Fresh Mango

The fragrant sweetness, rich flavour and succulent texture of the Mango is highly seductive, and mangoes are a healthy fruit to add to sweet and savoury dishes alike.

From healthy smoothies to decadent desserts, our collection of mango recipes offer countless ways to use this tropical fruit – make the most of sweet juicy mangoes – and green mangoes too – in these great mango recipes for salad, chicken, chutney, salsa and cake.

The mango is generally sweet, although the taste and texture of the flesh varies across cultivars, some having a soft, pulpy texture similar to an overripe plum, while the flesh of others is firmer, like a rockmelon or avocado, or may have a fibrous texture. For consumption of unripe, pickled or cooked fruit, the mango skin may be consumed comfortably, but has potential to cause contact dermatitis of the lips, gingiva or tongue in susceptible people. Under-ripe mangoes can be ripened by placing them in brown paper bags. They will then keep in a plastic bag in the refrigerator for about four or five days. In ripe fruits which are commonly eaten fresh, the skin may be thicker and bitter tasting, so is typically not eaten.

Sliced cubed Mango

The “hedgehog” style is a form of mango preparation.

Mangoes are widely used in many cuisines. Sour, unripe mangoes are used in chutneys, pickles, or side dishes, or may be eaten raw with salt, chilli, or soy sauce. A cooling summer drink called panna or panha comes from mangoes. Mango jelly made of mango pulp is very popular. Mango Lassi, a popular drink made throughout South Asia, is created by mixing ripe mangoes or mango pulp with buttermilk and sugar. Ripe mangoes are also used to make curries. Aamras is a popular pulp/thick juice made of mangoes with sugar or milk, and is consumed with bread, rice or pooris. The pulp from ripe mangoes is also used to make jam called Mangada.

Mangoes are used in preserves such as moramba, amchur (dried and powdered unripe mango) and pickles, including a spicy mustard-oil pickle and alcohol. Ripe mangoes are often cut into thin layers, desiccated, folded, and then cut. These bars are similar to dried guava fruit bars available in some countries. The fruit is also added to cereal products such as muesli and oat granola.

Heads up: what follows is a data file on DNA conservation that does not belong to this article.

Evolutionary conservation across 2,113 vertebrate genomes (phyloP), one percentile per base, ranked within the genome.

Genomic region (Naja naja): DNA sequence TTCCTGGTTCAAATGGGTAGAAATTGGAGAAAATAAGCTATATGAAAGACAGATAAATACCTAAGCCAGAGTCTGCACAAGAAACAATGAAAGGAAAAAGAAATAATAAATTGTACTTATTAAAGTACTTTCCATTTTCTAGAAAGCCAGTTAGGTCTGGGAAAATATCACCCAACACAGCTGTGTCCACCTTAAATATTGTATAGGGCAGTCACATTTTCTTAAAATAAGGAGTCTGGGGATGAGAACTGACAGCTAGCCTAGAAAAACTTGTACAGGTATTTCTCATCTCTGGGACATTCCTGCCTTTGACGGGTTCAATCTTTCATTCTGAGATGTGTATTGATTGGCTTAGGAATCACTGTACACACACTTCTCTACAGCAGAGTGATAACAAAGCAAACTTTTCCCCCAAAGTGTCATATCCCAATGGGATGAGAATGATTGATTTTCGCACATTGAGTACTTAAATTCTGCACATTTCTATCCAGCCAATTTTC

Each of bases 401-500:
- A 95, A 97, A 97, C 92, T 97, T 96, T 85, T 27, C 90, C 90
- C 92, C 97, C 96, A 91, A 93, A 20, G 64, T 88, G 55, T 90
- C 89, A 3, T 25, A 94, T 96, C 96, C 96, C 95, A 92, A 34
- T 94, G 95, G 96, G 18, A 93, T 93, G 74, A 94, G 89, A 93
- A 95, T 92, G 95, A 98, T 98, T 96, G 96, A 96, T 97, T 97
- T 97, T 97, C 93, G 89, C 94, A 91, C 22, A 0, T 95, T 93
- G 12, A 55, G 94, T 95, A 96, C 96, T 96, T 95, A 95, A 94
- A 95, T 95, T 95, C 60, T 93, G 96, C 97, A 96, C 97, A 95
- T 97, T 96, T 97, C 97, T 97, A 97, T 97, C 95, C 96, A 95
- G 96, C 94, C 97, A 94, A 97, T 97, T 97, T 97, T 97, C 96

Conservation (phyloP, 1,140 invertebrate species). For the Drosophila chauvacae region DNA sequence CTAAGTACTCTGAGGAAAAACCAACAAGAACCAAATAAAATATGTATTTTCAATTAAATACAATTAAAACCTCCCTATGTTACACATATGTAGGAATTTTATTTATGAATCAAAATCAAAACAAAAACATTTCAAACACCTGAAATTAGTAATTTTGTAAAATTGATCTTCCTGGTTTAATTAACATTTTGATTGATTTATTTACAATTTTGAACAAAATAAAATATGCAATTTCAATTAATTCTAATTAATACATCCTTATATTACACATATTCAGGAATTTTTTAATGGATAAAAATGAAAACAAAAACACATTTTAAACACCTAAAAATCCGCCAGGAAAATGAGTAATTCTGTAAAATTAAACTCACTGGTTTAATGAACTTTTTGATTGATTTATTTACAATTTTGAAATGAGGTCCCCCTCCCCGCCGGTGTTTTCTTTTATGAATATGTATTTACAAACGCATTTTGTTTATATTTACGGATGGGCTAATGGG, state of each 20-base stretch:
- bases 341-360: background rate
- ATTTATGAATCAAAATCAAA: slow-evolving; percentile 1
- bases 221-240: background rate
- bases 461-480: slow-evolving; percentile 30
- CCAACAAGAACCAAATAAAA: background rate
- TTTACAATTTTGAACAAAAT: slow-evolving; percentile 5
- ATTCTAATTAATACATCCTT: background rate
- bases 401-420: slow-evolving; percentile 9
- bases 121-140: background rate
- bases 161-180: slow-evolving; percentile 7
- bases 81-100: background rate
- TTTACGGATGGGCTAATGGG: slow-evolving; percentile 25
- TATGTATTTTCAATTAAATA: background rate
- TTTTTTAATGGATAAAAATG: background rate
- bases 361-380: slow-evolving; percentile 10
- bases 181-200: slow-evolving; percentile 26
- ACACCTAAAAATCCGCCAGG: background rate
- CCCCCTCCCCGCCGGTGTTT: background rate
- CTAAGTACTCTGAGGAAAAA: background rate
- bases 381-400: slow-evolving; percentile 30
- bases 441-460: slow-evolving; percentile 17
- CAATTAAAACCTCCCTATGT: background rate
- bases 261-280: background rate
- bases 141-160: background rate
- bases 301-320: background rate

Unripe mango may be eaten with bagoong (especially in the Philippines), fish sauce or with dash of salt. Dried strips of sweet, ripe mango (sometimes combined with seedless tamarind to form mangorind) are also popular. Mangoes may be used to make juices, mango nectar, and as a flavouring and major ingredient in ice cream and sorbet.

Mango is used to make juices, smoothies, ice cream, fruit bars, raspados, aguas frescas, pies and sweet chilli sauce, or mixed with chamoy, a sweet and spicy chilli paste. It is popular on a stick dipped in hot chilli powder and salt or as a main ingredient in fresh fruit combinations. In Central America, mango is either eaten green mixed with salt, vinegar, black pepper and hot sauce, or ripe in various forms. Toasted and ground pumpkin seed (called pepita) with lime and salt are the norm when eating green mangoes. Some people also add soy sauce or chilli sauce.

Pieces of mango can be mashed and used as a topping on ice cream or blended with milk and ice as milkshakes. Sweet glutinous rice is flavoured with coconut, then served with sliced mango as a dessert (Khao Niao Mamuang – Mango Sticky Rice Dessert). In other parts of Southeast Asia, mangoes are pickled with fish sauce and rice vinegar. Green mangoes can be used in mango salad with fish sauce and dried shrimp. Mango with condensed milk may be used as a topping for shaved ice.

See also How to Select and Store Mangoes and How to Cut and Prepare Fresh Mango.

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